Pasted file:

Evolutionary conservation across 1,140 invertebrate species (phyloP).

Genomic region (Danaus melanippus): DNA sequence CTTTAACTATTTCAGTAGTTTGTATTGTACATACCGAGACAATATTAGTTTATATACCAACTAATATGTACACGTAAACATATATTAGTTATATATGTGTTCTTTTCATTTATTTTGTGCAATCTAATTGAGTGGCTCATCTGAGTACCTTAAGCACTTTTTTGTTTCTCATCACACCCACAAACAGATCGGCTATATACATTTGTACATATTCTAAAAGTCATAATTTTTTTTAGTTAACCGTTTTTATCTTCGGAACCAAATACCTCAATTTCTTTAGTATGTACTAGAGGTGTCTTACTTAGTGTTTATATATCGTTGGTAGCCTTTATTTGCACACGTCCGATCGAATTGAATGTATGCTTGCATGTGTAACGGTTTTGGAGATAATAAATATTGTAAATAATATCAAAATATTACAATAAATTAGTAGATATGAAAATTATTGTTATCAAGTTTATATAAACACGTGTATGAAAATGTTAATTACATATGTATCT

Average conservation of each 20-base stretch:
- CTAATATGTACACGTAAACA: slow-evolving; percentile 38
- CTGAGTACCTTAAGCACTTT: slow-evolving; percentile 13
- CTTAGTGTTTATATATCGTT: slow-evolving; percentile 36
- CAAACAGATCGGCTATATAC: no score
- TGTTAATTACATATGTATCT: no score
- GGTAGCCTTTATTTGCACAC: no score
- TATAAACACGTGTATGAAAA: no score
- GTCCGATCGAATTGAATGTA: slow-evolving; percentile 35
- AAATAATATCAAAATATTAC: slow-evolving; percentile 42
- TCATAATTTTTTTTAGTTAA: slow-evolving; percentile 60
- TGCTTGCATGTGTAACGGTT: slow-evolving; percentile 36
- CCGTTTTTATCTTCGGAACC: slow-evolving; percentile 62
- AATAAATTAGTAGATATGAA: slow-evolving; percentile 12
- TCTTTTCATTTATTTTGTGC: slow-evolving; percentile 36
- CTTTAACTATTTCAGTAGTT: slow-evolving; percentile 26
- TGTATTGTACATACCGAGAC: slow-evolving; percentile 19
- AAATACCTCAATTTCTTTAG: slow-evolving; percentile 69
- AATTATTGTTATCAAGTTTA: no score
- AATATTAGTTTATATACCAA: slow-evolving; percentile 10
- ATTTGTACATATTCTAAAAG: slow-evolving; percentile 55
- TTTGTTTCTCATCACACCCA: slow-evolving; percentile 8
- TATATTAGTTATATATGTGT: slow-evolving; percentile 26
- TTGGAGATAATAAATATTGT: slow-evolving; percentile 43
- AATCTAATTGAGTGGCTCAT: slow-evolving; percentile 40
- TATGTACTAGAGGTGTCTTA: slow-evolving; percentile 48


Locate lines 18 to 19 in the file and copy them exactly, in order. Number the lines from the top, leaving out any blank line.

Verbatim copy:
- CTTTAACTATTTCAGTAGTT: slow-evolving; percentile 26
- TGTATTGTACATACCGAGAC: slow-evolving; percentile 19